hese data deals have been growing in number, value and geographic reach, a process that has mirrored the rapid growth of Sportradar’s own business supplying this data to media companies and sports betting operators around the world in real-time.
“As the market for live betting data has expanded and matured, we’ve seen significant divergence in the approaches being adopted by both the data supply companies and the sports rights holders to the management of their data partnerships.” David Lampitt, Managing Director Sports Partnerships at Sportradar, said.
“Sportradar takes its responsibilities seriously in trying to ensure that the market develops in a way that is healthy, safe and sustainable for all concerned. So, in sharing our views on the live data market for betting, we hope to debunk a few common myths and help further the understanding of this ecosystem that is often misunderstood, Lampitt added and continued with a thorough analysis, which can be found below:
Official vs open-source
Let’s start by emphasizing that Sportradar is a major supporter of official data deals and invests more into official data partnerships than anyone else, providing significant revenues back into sports organizations both large and small. We recognize there are numerous ways of structuring data deals and we respect the fact that different rights holders adopt different approaches. We aim to help rights holders deliver the best commercial value for their data in the long-term, firstly by obsessing about quality and secondly by adopting deal structures that align with the following four principles:
iii. incorporating robust integrity measures that can be applied as widely as possible;
The key question then is the ‘how’ and that is where we’ve seen a number of issues arising recently. This is at least partly caused by the legal position in relation to sports data because sports data does not have the same legal status as other media content and rights. In simple terms, it is not directly ‘own-able’ or protectable as a product of intellectual property (myth #1 busted). The issue therefore ultimately distills down to whether there should be one single source of data on a sporting event (often referred to as ‘official’ data) or whether multiple suppliers should be allowed to collect, store and use data from that event in parallel (referred to as ‘open source’ data).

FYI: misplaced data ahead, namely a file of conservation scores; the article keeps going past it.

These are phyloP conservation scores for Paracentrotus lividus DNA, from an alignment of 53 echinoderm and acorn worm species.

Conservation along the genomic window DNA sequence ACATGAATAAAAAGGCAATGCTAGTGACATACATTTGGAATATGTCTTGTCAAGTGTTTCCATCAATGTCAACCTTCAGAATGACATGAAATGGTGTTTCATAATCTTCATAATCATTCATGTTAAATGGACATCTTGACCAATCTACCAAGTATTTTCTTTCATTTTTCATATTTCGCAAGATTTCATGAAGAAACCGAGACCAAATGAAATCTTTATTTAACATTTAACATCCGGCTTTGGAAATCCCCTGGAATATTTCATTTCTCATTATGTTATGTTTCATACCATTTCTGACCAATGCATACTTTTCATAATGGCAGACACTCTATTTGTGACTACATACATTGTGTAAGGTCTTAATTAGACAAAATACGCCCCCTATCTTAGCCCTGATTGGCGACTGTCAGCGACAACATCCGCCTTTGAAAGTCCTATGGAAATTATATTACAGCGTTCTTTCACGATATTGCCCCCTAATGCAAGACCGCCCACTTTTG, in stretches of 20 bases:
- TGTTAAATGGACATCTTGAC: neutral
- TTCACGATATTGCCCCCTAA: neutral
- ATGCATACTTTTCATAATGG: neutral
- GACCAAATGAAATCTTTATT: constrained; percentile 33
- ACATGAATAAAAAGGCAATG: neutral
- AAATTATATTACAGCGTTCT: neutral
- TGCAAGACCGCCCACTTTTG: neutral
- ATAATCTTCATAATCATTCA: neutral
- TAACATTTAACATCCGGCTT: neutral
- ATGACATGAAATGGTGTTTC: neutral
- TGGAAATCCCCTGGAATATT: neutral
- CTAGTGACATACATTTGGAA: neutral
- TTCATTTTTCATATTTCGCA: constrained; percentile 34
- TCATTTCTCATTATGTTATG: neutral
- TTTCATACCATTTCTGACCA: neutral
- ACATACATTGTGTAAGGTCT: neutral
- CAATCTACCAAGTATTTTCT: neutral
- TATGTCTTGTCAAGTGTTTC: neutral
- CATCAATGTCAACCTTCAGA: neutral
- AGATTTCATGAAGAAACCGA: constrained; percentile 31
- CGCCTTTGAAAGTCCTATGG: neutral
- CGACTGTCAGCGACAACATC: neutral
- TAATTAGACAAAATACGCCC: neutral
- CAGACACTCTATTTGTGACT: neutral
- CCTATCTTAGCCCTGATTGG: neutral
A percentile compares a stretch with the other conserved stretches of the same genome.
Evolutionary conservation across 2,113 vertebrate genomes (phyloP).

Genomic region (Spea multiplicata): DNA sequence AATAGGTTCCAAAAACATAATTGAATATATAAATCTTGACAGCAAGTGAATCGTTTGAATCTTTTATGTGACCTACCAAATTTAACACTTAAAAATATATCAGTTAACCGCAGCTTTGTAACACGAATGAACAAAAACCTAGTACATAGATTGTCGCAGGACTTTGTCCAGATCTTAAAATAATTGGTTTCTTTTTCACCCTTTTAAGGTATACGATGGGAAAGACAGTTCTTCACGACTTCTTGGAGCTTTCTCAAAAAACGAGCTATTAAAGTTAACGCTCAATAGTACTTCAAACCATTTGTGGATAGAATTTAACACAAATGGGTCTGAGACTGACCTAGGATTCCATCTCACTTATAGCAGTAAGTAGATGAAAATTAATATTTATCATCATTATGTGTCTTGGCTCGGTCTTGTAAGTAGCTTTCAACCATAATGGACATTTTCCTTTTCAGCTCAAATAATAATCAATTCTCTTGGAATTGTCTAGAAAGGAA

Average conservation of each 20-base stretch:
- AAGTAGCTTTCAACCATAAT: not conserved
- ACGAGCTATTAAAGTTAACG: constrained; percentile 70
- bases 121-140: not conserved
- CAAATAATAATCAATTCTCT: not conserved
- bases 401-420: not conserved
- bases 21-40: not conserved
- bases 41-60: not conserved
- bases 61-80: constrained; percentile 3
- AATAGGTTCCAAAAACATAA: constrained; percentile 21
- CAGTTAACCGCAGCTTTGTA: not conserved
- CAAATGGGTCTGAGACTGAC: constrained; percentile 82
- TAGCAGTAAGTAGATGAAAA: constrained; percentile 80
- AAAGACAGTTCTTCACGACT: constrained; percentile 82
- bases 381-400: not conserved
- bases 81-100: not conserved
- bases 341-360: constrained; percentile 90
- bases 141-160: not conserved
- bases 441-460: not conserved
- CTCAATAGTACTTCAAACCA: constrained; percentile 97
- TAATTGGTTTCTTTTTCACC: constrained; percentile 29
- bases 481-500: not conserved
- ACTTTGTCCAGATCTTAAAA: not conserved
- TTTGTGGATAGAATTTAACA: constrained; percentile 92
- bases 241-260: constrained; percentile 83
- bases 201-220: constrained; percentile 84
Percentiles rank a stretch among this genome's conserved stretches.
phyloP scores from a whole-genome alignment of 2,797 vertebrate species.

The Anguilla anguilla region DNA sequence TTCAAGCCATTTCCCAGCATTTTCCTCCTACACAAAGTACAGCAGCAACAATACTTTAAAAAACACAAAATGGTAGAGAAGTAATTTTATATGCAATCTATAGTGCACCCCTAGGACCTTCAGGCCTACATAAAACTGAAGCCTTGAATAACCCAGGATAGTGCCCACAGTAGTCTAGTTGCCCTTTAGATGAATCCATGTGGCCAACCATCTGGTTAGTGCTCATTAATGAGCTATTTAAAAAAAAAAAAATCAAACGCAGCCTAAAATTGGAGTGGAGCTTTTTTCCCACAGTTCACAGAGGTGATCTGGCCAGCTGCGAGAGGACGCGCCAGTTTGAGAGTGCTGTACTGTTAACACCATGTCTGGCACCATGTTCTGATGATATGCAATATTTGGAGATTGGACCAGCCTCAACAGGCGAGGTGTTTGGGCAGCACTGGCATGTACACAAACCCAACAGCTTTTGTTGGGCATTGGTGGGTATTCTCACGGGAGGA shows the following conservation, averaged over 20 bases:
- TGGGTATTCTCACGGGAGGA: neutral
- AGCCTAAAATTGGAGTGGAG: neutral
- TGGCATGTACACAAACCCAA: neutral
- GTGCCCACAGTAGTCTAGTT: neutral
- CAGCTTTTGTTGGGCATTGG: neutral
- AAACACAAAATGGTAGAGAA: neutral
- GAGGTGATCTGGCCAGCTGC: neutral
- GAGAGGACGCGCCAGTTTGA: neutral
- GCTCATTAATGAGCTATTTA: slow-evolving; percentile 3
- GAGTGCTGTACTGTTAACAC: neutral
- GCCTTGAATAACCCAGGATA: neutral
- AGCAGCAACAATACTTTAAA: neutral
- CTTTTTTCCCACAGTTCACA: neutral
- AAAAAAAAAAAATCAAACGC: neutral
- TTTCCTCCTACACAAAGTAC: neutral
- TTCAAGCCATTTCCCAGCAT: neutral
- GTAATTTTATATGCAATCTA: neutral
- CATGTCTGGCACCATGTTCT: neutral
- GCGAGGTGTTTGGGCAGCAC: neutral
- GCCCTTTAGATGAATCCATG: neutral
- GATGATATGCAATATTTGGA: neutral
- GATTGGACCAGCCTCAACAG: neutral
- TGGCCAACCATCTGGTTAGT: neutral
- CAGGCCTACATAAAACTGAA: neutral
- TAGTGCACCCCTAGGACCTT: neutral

It is natural that certain sports lean towards the former option, instinctively feeling that being the ‘single source of truth’ on their competitions is both philosophically and commercially attractive. The difficulty is that intellectual property, database, and competition law generally align with the latter, meaning that open-source data is also perfectly legitimate, even if it may not be as fast, reliable or detailed as the official version.
This often leaves data supply companies in an uncomfortable middle ground between their sports partners on one side and the legal and commercial realities of their competitors and their sportsbook customers on the other.
On a superficial view, it may seem that the interests of these organizations will always be divergent. The sports are of course keen to maximize revenues and exercise a level of control over the live data on that sport; in the middle, data supply companies are competing for access to that live data to provide services to their customers in a very competitive market; and on the downstream side, bookmaker customers naturally want product choice, value for money, as well as multiple sources of data for failover reasons.
Whilst those interests may seem hard to reconcile, it is our clear view that they can be mutually compatible (myth #2 busted) as long as official data arrangements are structured in a way that does not seek to exclude healthy competition in favor of information monopolies.
The importance of competition for integrity and innovation